Select Committee on Northern Ireland Affairs Minutes of Evidence

Memorandum from the CBI Northern Ireland


  The Northern Ireland Affairs Committee has agreed to examine the operation of the Fair Employment (Northern Ireland) Act 1989, with a view to reporting in time for the Act's tenth anniversary next year. The Committee has asked for the CBI Northern Ireland's views on the extent to which the Act has succeeded in it's objectives, the difficulties which have arisen in implementing its provisions and the need for any reform of the Act in the light of the experience of the past ten years. Views on the abolition of the Fair Employment Commission and it's replacement with the new Equality Commission have also been sought. The Committee will be taking oral evidence in November, but in the meantime have asked for a memorandum setting out CBI views on the matters within the scope of the enquiry to be submitted by 1 October.


  1.1 CBI Northern Ireland believes that the current fair employment legislation is working. It is comprehensive, fully implemented and vigorously enforced. We believe that there are encouraging signs that progress towards equality of opportunity and fair participation is being achieved. The Fair Employment Commision's (FEC) Annual Report for 1996-1997 states that Catholic employment in the sectors monitored since 1990 has shown an overall improvement of about 3.2 per cent. Since there has been an increase of about 2 per cent in the proportion of Catholics in the labour force during the same period, this means that the relative position of Catholics in employment has improved by approximately 1 per cent.


  2.1 There are costs associated with the implementation of the legislation, and it does impact on the flexibility of the labour market. However, the introduction of the 1989 Act led to a welcome improvement in many companies' recruitment and selection procedures, resulting in the best person being recruited or selected. This should have a significant positive impact on the long-term development of the local economy.

  2.2 In 1993, CBI Northern Ireland circulated a selection of 100 of its local member companies with a questionnaire on how the FEC was implementing the fair employment legislation.

  2.2 Some of the key points to emerge at that time included:

    (i)  Most employers' experience was that the FEC was unwilling to provide definitive written advice, or would only do so when pressed. Written advice given tended to be in the form of general guidance only. The conflicting role of the Commission in terms of giving advice and information on the one hand and supporting complaints on the other was identified as a problem.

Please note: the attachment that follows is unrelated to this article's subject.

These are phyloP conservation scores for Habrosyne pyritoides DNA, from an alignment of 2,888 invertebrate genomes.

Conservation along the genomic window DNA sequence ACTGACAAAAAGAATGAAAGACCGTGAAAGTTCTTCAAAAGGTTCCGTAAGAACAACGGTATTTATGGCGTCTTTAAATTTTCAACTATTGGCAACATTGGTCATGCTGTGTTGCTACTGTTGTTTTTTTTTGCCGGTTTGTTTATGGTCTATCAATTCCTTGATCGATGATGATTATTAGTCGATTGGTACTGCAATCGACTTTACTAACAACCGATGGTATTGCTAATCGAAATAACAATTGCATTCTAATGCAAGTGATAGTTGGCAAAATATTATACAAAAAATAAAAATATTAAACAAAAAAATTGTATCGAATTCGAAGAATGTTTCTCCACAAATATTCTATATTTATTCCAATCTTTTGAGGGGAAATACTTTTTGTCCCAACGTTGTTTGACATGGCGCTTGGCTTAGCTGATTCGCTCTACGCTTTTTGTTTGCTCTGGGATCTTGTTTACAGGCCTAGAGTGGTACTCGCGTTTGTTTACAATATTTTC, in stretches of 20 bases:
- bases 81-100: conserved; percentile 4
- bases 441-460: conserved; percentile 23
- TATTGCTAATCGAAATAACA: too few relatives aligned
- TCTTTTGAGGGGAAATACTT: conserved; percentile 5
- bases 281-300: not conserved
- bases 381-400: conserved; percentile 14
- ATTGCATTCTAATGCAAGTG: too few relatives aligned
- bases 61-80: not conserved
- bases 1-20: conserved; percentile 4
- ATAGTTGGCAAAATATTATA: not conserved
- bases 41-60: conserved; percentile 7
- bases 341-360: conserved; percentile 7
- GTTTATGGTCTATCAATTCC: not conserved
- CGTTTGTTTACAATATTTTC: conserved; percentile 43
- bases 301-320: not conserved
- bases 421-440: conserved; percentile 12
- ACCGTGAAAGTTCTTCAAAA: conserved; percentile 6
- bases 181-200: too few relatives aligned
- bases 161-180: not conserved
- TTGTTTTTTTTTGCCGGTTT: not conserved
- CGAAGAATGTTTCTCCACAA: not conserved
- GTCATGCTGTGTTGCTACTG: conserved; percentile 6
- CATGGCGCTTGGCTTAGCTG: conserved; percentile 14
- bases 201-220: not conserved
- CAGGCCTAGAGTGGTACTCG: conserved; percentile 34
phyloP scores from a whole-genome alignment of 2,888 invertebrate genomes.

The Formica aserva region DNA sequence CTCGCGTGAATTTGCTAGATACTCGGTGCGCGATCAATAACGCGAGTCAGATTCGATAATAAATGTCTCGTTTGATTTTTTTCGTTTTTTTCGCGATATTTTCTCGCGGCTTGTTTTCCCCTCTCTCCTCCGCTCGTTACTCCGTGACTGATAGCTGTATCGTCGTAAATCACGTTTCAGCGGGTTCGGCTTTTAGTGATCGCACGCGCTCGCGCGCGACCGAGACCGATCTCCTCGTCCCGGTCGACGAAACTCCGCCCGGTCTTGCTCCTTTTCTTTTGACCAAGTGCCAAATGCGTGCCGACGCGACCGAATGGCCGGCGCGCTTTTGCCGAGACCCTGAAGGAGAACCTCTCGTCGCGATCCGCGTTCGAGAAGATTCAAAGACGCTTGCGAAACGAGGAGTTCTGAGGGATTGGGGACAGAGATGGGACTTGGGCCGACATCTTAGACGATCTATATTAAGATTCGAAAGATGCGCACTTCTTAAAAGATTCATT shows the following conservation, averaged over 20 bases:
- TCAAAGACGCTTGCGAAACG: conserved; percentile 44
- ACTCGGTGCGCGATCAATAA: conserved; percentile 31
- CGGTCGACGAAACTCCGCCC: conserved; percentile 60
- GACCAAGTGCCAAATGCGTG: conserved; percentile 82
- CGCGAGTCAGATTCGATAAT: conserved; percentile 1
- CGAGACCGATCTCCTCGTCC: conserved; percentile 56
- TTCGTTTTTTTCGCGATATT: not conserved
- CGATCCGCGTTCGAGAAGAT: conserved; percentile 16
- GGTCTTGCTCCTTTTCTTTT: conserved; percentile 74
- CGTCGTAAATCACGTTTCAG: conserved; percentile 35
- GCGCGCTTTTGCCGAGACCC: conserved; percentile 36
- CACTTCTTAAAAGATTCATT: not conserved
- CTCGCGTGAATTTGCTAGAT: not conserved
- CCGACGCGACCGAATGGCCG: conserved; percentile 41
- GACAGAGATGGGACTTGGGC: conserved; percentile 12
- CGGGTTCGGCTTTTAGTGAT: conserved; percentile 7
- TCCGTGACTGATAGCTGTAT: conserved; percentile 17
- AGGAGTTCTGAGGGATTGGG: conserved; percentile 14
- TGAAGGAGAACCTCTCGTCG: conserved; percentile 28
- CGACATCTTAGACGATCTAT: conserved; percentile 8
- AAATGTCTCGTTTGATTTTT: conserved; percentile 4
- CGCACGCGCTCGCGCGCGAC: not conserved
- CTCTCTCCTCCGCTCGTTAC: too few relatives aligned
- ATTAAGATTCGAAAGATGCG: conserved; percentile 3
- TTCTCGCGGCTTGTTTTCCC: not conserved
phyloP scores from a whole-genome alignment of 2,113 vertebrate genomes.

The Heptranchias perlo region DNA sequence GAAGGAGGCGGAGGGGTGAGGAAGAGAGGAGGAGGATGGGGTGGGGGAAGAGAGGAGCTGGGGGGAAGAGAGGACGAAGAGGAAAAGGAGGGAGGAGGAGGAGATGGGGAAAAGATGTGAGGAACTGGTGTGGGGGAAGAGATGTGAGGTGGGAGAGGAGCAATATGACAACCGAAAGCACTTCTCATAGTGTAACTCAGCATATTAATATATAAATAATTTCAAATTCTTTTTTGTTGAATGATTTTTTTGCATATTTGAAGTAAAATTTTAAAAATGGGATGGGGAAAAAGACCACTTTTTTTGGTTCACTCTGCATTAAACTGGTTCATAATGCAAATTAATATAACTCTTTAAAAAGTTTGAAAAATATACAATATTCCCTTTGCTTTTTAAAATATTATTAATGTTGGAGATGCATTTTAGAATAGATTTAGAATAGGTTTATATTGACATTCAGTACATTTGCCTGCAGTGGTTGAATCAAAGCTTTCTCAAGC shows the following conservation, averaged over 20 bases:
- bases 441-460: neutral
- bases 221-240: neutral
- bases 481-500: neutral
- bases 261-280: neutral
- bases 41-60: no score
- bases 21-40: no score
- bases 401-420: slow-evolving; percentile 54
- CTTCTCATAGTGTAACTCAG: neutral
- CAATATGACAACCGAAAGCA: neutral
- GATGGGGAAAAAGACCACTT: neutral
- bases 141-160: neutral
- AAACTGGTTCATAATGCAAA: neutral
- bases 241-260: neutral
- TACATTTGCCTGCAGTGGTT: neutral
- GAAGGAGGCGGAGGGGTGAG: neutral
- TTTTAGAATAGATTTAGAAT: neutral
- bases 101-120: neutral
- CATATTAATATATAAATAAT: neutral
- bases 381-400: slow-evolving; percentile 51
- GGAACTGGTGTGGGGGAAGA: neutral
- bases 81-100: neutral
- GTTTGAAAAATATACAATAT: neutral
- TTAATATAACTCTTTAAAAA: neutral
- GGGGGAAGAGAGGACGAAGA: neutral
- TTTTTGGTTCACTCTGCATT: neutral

(ii)  Legal costs quoted for cases not pursued, either because the complainant dropped the complaint or, occasionally, the FEC withdrew, were substantial. A two-year time lag between the initiation of a complaint and it being heard by the Fair Employment Tribunal seemed to be the average.

    (iii)  The costs involved in the provision of information in relation to a complaint ranged from £300 to £500 up to £1,000 per complaint, because of the amount of staff time involved.

    (iv)  The section 31 review was by far the most costly and time-consuming exercise which had to be undertaken by all companies. Figures such as £7,500 and £10,000 each time the review had to be completed were quoted. Time spent ranged from three to four days to 14 man weeks for one of the larger companies. Total costs per year ranged from one week's salary for each staff member involved in monitoring for a smaller employer to £30,000 per annum, plus overheads, for one of the largest.

  2.3 CBI Northern Ireland, in conjunction with the Institute of Directors, the Construction Employers' Federation, the Engineering Employers' Federation, the NI Textiles and Apparel Association and the Software Industry Federation, commissioned Coopers & Lybrand to carry out a survey of the members of each organisation (allowing for overlapping membership covering at least 500 companies) during November 1995. The survey covered a number of issues relating to the fair employment legislation in general, and the operation of the Fair Employment Commission and the Fair Employment Tribunal in particular.

  Some key findings included:

    (i)  Companies were still experiencing difficulties in completing their section 31 review, and over half of those who responded had not received any formal comments from the FEC on it.

    (ii)  The FEC took more than a year to respond to some 40 per cent of the companies who did receive a reply to the section 31 review.

    (iii)  A majority of companies said that the introduction of the fair employment legislation had had an impact on their costs, with the extent of costs directly related to the size of the company.

  Apart from the surveys referred to above, another area of difficulty highlighted by members is when the FEC insist on a company advertising, even when it is reducing its numbers.


  3.1 As early as the 1993 survey referred to above, CBI Northern Ireland highlighted the need for the advice and information function and the handling of individual complaints to be properly separated, thus avoiding the conflict of interest between these different departments in the FEC. Preferably, the provision of information and advice should be handled by a separate body, with the Labour Relations Agency (LRA) having been suggested. However, the recommendation for a single Equality Commission (see below) will transform the current situation, hopefully for the better. CBI Northern Ireland recommended this in its initial submission to SACHR on the employment equality review. CBI also recommended at this stage an enhanced conciliation role for the LRA.